While long considered the test of choice for the chronic management of diabetes, the American Diabetes Association with the International Expert Committee recently issued a report endorsing the use of HgbA1c level ≥6.5% as the favored test for the diagnosis of diabetes. [Diabetes Care 2009;32(7):1327-34] The following are highlights of this report:
- HgbA1c assays are accurate, precise measures of chronic glycemic levels and correlates well with the risk of diabetes complications (e.g. retinopathy). This is particularly true of modern assays that are standardized and aligned with the DCCT (Diabetes Control & Complications Trial) assay and traceable to NGSP (National Glycohemoglobin Standardization Program) reference material. The BioRad ion exchange HPLC primary method and the boronate affinity alternate method performed at MuirLab meet these criteria.
- HgbA1c has several technical advantages over laboratory measures of glucose. It is relatively stable after collection. In addition, the between- and within- subject coefficients of variation (CV) are substantially lower for HgbA1c than for glucose. For example, the day-to-day within person variance for HgbA1c is <2%, but 12-15% for fasting plasma glucose (FPG). Finally, the convenience for the patient supports the use of HgbA1c, which can be obtained at any time and without any specific patient preparation (e.g. carbohydrate diet, fasting, etc.).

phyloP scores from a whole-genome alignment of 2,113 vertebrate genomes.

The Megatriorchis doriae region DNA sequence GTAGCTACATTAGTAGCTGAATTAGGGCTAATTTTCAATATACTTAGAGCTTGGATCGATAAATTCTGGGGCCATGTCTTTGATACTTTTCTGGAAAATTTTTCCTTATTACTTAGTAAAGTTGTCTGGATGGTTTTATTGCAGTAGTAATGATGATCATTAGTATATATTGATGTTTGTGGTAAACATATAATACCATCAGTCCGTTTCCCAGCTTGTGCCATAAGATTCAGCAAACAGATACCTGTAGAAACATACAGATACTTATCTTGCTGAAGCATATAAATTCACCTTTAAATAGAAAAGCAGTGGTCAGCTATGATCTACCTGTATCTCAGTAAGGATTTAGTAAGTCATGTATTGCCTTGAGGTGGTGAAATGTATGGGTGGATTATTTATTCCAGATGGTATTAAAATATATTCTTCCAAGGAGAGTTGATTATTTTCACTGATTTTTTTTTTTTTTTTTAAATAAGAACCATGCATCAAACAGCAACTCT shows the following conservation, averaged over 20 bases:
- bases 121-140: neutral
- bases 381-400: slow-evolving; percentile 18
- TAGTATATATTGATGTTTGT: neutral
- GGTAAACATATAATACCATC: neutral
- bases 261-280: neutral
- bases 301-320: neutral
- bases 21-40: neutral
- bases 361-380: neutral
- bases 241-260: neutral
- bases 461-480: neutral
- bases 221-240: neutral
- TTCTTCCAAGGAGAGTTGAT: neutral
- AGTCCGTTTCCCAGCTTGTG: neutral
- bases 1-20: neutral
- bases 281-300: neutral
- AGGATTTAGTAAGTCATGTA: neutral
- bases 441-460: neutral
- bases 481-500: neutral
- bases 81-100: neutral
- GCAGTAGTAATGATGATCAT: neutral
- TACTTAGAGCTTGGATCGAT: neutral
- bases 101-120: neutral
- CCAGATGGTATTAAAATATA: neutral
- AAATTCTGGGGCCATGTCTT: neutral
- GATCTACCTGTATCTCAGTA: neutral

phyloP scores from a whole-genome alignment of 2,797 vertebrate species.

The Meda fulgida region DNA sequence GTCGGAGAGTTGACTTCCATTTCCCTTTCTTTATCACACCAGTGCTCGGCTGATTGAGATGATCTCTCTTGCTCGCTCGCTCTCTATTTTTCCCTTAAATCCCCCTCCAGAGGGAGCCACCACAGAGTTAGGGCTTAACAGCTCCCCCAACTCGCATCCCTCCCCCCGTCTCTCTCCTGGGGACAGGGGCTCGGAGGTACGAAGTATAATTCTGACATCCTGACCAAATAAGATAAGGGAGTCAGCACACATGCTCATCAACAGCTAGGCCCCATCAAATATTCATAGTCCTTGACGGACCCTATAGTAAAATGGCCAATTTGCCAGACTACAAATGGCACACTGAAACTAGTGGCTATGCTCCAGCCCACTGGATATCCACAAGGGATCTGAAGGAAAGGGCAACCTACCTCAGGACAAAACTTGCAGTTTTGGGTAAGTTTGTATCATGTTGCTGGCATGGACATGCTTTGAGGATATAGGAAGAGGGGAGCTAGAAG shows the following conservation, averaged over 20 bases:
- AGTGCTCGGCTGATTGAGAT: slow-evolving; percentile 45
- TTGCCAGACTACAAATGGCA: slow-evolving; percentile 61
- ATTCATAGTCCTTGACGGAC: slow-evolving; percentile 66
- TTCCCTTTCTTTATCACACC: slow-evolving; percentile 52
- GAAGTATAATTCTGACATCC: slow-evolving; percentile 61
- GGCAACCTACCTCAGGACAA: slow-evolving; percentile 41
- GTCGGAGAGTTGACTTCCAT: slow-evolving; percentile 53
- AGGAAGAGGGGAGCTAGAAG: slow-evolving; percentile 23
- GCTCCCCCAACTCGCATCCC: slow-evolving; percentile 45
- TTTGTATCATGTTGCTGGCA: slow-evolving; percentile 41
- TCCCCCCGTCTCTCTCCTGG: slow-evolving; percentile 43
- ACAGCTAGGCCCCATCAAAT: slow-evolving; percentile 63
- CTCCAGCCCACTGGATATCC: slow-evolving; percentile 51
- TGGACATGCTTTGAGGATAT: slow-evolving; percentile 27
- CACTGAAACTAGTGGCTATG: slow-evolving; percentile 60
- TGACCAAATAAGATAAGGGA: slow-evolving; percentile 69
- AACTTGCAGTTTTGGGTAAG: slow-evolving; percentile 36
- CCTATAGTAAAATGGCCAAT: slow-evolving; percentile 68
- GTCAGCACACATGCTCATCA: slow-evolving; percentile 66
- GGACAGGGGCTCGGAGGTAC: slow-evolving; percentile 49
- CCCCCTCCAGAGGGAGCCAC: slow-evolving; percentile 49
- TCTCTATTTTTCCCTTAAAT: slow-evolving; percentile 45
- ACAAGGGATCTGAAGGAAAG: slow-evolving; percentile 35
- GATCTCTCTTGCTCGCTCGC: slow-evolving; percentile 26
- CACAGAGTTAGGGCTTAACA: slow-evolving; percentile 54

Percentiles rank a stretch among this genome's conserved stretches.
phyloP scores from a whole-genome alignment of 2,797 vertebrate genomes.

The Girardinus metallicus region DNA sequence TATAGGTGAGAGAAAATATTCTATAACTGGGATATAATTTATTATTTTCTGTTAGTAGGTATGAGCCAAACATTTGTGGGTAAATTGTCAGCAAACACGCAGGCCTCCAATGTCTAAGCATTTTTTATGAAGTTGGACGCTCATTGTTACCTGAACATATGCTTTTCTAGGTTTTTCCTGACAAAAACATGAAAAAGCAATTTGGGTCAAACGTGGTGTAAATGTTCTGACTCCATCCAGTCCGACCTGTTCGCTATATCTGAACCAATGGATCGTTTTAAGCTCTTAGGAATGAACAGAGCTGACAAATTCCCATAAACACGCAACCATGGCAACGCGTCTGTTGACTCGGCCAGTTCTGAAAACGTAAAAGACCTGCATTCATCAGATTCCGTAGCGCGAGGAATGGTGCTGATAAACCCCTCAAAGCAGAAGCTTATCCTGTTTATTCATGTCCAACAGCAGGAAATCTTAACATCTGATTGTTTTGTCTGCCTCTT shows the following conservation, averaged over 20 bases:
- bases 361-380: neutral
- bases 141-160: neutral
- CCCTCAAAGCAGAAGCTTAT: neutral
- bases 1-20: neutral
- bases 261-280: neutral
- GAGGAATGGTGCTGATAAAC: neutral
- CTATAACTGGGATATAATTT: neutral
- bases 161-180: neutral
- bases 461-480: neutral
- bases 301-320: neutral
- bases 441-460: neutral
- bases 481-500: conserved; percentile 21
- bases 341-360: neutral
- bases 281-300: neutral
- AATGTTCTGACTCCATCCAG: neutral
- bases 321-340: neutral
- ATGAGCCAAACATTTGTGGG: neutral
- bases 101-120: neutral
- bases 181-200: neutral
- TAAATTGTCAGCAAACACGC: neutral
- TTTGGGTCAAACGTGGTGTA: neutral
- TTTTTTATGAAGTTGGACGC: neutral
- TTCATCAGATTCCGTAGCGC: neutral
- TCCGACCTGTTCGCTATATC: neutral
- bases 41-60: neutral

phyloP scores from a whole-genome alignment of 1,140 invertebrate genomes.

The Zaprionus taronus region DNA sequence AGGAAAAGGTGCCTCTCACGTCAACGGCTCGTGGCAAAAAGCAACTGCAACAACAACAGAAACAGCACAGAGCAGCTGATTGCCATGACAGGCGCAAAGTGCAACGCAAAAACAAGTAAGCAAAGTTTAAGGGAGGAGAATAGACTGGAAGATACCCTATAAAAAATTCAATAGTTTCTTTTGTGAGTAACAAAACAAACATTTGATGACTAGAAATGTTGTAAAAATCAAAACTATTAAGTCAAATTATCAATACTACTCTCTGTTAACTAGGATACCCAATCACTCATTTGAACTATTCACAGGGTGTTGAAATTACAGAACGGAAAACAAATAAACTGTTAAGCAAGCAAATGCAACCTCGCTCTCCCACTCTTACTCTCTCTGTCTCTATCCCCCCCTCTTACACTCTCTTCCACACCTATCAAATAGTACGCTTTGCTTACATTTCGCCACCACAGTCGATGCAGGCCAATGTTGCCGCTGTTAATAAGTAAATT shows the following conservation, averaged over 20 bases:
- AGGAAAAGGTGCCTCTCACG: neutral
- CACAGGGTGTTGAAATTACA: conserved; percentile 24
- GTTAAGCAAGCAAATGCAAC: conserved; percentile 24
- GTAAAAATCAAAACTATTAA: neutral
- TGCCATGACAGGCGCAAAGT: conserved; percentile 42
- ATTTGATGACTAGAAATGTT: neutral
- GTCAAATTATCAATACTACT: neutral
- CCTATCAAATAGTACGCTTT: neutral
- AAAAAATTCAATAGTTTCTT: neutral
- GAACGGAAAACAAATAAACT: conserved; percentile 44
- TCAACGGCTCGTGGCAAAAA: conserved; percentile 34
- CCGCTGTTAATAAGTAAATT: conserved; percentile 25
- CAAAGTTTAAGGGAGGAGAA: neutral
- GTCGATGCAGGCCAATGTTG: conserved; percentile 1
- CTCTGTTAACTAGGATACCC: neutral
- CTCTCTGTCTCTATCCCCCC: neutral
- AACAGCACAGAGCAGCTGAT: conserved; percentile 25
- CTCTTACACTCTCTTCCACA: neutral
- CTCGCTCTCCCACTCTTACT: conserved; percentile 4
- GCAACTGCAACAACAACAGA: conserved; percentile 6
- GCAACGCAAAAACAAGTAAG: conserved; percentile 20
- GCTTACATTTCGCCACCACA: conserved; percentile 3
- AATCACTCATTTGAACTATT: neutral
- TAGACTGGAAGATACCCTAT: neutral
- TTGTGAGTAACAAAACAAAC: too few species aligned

- Diabetes should be diagnosed when HgbA1c is ≥6.5%. Diagnosis should be confirmed with a repeat HgbA1c test. Confirmation is not required in symptomatic patients with plasma glucose levels >200 mg/dL.
- If HgbA1c testing is not possible, previously recommended diagnostic methods (e.g. FPG or 2 hr plasma glucose during an OGTT) are acceptable for the diagnosis of diabetes.
- HgbA1c testing is indicated in children in whom diabetes is suspected but the classic symptoms and a casual plasma glucose >200 mg/dL are not found.
- The diagnosis of diabetes during pregnancy, when changes in red cell turnover make the HgbA1c assay interpretation problematic, will continue to require plasma glucose measurements.
- The risk of diabetes based on levels of glycemia is a continuum. Therefore, there is no lower glycemic threshold at which risk clearly begins.
- Individuals with HgbA1c value ≥6.0% but <6.5% are likely at high risk for progression to diabetes and should be considered for preventative measures.